|He also suggests that therapists need to be included in those relationships, in order to maximize their therapeutic influence on the social brain. Cozolino suggests that “The brain is an organ of adaptation; it can adapt to any environment, including those that are not conducive to happiness and health”. (2006, p.307) Neurobiology suggests that early attachment styles are one of the greatest influences on how we behave as social creatures, and that there is less choice as a “creative and reflective agent”.Recognition of the need to include social context, became apparent as family therapy perspectives developed during the 1960s and 1970s. Despite different approaches Corey (1996, p.367) suggests that all family therapists agreed that clients were “…connected to living systems and that change in one part of the unit reverberates throughout the other parts”. An acceptance that people are social beings, embedded in a social structure and culture meant that psychotherapists also had to be regarded as part of that social structure.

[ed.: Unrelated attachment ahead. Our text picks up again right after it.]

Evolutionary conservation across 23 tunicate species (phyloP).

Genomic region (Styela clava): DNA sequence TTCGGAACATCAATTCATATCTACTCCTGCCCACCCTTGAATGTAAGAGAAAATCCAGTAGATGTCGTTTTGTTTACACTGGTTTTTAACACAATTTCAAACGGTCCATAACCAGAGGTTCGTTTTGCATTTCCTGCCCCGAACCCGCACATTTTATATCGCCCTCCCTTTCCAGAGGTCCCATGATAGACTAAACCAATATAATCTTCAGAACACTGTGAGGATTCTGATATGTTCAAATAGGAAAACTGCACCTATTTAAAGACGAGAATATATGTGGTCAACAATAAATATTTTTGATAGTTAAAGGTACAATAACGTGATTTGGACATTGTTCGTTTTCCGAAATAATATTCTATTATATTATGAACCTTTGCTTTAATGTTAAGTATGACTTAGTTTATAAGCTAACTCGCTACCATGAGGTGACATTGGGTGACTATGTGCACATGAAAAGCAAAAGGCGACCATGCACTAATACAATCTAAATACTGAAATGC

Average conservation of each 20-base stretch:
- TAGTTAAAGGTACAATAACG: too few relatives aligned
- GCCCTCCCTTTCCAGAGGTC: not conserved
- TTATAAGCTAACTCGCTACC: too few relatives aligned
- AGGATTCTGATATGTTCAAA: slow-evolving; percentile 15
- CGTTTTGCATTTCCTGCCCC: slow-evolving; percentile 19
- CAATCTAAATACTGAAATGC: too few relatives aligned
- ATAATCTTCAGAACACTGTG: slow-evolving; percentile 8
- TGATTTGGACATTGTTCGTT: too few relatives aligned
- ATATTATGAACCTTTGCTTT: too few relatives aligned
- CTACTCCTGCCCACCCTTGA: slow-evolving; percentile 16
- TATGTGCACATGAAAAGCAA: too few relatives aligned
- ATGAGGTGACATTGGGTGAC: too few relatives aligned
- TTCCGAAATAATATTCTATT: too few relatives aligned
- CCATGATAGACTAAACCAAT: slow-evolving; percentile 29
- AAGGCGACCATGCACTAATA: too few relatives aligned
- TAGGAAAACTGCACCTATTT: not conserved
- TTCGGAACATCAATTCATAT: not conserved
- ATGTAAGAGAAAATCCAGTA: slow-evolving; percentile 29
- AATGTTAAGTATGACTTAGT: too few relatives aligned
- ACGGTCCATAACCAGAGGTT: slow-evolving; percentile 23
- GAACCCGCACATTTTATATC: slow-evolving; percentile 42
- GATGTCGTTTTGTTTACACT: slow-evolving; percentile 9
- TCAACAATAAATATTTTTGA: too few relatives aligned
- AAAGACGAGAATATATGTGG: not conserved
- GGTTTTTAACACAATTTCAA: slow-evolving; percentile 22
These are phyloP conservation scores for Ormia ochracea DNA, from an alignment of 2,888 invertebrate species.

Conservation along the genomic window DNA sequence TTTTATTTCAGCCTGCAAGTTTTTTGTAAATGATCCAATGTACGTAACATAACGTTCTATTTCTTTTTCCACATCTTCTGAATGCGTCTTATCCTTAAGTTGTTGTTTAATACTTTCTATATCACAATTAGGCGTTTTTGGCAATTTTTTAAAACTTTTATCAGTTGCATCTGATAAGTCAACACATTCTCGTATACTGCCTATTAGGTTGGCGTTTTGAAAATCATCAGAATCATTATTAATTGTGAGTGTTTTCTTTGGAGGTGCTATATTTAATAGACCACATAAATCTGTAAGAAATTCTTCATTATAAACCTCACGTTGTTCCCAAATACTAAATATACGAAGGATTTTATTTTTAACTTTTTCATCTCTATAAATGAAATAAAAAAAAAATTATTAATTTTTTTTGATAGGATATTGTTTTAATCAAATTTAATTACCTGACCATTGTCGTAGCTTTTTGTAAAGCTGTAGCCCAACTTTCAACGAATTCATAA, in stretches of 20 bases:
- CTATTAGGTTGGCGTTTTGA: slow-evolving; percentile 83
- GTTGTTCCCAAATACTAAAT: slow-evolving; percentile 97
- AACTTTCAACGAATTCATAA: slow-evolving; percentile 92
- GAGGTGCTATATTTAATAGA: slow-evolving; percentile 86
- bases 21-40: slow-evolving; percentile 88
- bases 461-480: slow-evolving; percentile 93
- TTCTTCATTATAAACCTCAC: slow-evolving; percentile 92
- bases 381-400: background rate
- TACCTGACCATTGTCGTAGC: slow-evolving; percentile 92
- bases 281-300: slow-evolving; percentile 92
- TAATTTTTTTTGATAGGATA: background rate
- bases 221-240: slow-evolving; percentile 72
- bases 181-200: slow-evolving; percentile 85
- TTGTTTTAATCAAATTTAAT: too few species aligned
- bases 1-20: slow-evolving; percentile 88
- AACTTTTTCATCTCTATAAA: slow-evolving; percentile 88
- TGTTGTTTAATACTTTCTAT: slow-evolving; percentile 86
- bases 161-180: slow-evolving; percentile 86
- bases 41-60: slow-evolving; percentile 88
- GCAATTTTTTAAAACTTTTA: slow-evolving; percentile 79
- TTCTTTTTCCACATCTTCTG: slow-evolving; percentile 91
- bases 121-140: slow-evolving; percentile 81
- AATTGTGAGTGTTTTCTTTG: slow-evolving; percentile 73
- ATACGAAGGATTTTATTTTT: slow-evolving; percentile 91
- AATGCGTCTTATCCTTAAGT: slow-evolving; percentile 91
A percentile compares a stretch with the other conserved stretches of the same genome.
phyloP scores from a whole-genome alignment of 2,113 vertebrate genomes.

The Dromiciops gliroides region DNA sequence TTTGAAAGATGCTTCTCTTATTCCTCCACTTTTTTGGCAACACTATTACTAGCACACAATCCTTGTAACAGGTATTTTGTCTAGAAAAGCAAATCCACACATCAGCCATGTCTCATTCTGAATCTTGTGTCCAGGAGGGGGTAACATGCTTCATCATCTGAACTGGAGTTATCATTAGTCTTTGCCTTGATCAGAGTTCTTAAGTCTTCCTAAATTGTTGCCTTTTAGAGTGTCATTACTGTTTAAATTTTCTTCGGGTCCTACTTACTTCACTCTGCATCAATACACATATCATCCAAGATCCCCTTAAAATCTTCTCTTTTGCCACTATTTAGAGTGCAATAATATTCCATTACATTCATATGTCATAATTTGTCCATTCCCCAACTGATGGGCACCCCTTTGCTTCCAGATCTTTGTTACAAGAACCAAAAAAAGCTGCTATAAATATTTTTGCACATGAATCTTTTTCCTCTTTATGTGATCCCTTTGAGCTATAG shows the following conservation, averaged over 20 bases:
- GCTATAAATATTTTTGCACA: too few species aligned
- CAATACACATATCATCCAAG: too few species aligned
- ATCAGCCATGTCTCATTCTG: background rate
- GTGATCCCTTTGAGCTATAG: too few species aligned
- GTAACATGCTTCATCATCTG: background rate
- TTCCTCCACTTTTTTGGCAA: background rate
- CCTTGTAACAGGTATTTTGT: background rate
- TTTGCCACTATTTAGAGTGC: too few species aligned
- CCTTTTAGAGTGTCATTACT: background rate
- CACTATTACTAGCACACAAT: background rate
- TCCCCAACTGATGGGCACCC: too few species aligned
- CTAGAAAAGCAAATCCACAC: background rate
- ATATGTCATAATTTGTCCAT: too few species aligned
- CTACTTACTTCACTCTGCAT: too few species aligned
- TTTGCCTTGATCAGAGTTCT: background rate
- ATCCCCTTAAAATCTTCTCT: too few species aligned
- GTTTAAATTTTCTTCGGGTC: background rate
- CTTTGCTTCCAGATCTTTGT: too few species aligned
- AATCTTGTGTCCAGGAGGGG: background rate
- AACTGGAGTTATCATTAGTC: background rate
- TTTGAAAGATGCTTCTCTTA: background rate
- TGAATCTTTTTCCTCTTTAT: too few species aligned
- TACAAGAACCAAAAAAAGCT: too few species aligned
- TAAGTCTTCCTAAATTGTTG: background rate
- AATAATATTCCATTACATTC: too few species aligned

Michel Foucault (1926-1984), the French philosopher and historian, whose theories were hugely influential during the 1960s and 1970s, should also be mentioned. His project “The History of Sexuality”, according to Elliott (2009, p.92) suggests that “…knowledge about sexuality in the late modern age compels individuals to situate themselves in relation to regimes of sexuality, particularly to what is regulated, forbidden, prohibited”. A critical appraisal of Freudianism, it states that many of the problems in society are reflected in this repressed sexuality. However, Foucault did not discuss social practices which related to the specific gender of the individual.